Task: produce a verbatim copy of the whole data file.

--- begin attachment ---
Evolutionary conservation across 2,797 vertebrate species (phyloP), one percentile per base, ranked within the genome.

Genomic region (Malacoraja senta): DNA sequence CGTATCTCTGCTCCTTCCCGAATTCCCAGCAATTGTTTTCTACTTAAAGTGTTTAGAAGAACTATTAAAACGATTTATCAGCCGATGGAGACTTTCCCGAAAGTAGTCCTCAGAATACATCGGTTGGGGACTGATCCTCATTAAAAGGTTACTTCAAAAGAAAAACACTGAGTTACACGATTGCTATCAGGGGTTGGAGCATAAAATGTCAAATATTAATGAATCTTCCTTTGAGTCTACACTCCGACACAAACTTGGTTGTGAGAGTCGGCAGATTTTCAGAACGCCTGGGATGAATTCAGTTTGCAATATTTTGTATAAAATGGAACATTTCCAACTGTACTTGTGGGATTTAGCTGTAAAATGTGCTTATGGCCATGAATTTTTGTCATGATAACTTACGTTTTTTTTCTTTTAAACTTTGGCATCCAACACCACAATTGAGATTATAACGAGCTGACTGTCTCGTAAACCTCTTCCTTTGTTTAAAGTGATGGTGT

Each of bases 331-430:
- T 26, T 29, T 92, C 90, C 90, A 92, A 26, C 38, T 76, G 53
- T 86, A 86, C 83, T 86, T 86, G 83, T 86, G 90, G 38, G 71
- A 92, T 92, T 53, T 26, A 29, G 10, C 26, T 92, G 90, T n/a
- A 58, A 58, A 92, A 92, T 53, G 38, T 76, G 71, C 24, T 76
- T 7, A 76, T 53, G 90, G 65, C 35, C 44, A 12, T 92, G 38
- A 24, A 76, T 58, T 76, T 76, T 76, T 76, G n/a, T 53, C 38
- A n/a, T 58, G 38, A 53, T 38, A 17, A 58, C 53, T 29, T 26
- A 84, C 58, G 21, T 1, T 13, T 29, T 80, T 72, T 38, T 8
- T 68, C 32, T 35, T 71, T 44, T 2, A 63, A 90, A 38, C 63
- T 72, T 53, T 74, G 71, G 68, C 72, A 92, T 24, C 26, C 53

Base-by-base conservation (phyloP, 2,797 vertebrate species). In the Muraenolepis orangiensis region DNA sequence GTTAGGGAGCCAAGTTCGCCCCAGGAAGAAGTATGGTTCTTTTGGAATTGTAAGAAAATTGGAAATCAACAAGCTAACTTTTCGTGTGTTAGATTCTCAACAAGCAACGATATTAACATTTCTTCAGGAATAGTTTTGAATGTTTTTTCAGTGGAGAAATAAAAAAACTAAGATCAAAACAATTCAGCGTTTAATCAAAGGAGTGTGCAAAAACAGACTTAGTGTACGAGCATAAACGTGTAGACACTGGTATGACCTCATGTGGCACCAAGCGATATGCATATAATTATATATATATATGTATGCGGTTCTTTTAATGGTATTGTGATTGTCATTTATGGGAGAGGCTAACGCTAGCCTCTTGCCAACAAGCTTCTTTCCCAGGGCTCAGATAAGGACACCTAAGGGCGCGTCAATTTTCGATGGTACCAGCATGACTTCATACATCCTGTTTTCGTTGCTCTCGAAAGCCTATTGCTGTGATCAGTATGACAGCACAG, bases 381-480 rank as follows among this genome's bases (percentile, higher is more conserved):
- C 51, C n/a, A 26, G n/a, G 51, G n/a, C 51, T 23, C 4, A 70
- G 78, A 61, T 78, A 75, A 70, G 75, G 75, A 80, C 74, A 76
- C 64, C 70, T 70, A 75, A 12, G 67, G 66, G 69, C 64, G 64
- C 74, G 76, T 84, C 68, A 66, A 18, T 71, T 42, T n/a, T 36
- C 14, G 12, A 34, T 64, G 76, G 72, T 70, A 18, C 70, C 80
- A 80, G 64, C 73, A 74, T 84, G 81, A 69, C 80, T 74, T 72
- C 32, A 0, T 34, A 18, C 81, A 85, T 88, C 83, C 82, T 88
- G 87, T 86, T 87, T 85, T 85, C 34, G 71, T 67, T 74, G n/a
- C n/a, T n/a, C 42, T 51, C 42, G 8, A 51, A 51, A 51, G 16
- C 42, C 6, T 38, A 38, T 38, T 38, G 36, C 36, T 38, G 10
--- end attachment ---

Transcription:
Evolutionary conservation across 2,797 vertebrate species (phyloP), one percentile per base, ranked within the genome.

Genomic region (Malacoraja senta): DNA sequence CGTATCTCTGCTCCTTCCCGAATTCCCAGCAATTGTTTTCTACTTAAAGTGTTTAGAAGAACTATTAAAACGATTTATCAGCCGATGGAGACTTTCCCGAAAGTAGTCCTCAGAATACATCGGTTGGGGACTGATCCTCATTAAAAGGTTACTTCAAAAGAAAAACACTGAGTTACACGATTGCTATCAGGGGTTGGAGCATAAAATGTCAAATATTAATGAATCTTCCTTTGAGTCTACACTCCGACACAAACTTGGTTGTGAGAGTCGGCAGATTTTCAGAACGCCTGGGATGAATTCAGTTTGCAATATTTTGTATAAAATGGAACATTTCCAACTGTACTTGTGGGATTTAGCTGTAAAATGTGCTTATGGCCATGAATTTTTGTCATGATAACTTACGTTTTTTTTCTTTTAAACTTTGGCATCCAACACCACAATTGAGATTATAACGAGCTGACTGTCTCGTAAACCTCTTCCTTTGTTTAAAGTGATGGTGT

Each of bases 331-430:
- T 26, T 29, T 92, C 90, C 90, A 92, A 26, C 38, T 76, G 53
- T 86, A 86, C 83, T 86, T 86, G 83, T 86, G 90, G 38, G 71
- A 92, T 92, T 53, T 26, A 29, G 10, C 26, T 92, G 90, T n/a
- A 58, A 58, A 92, A 92, T 53, G 38, T 76, G 71, C 24, T 76
- T 7, A 76, T 53, G 90, G 65, C 35, C 44, A 12, T 92, G 38
- A 24, A 76, T 58, T 76, T 76, T 76, T 76, G n/a, T 53, C 38
- A n/a, T 58, G 38, A 53, T 38, A 17, A 58, C 53, T 29, T 26
- A 84, C 58, G 21, T 1, T 13, T 29, T 80, T 72, T 38, T 8
- T 68, C 32, T 35, T 71, T 44, T 2, A 63, A 90, A 38, C 63
- T 72, T 53, T 74, G 71, G 68, C 72, A 92, T 24, C 26, C 53

Base-by-base conservation (phyloP, 2,797 vertebrate species). In the Muraenolepis orangiensis region DNA sequence GTTAGGGAGCCAAGTTCGCCCCAGGAAGAAGTATGGTTCTTTTGGAATTGTAAGAAAATTGGAAATCAACAAGCTAACTTTTCGTGTGTTAGATTCTCAACAAGCAACGATATTAACATTTCTTCAGGAATAGTTTTGAATGTTTTTTCAGTGGAGAAATAAAAAAACTAAGATCAAAACAATTCAGCGTTTAATCAAAGGAGTGTGCAAAAACAGACTTAGTGTACGAGCATAAACGTGTAGACACTGGTATGACCTCATGTGGCACCAAGCGATATGCATATAATTATATATATATATGTATGCGGTTCTTTTAATGGTATTGTGATTGTCATTTATGGGAGAGGCTAACGCTAGCCTCTTGCCAACAAGCTTCTTTCCCAGGGCTCAGATAAGGACACCTAAGGGCGCGTCAATTTTCGATGGTACCAGCATGACTTCATACATCCTGTTTTCGTTGCTCTCGAAAGCCTATTGCTGTGATCAGTATGACAGCACAG, bases 381-480 rank as follows among this genome's bases (percentile, higher is more conserved):
- C 51, C n/a, A 26, G n/a, G 51, G n/a, C 51, T 23, C 4, A 70
- G 78, A 61, T 78, A 75, A 70, G 75, G 75, A 80, C 74, A 76
- C 64, C 70, T 70, A 75, A 12, G 67, G 66, G 69, C 64, G 64
- C 74, G 76, T 84, C 68, A 66, A 18, T 71, T 42, T n/a, T 36
- C 14, G 12, A 34, T 64, G 76, G 72, T 70, A 18, C 70, C 80
- A 80, G 64, C 73, A 74, T 84, G 81, A 69, C 80, T 74, T 72
- C 32, A 0, T 34, A 18, C 81, A 85, T 88, C 83, C 82, T 88
- G 87, T 86, T 87, T 85, T 85, C 34, G 71, T 67, T 74, G n/a
- C n/a, T n/a, C 42, T 51, C 42, G 8, A 51, A 51, A 51, G 16
- C 42, C 6, T 38, A 38, T 38, T 38, G 36, C 36, T 38, G 10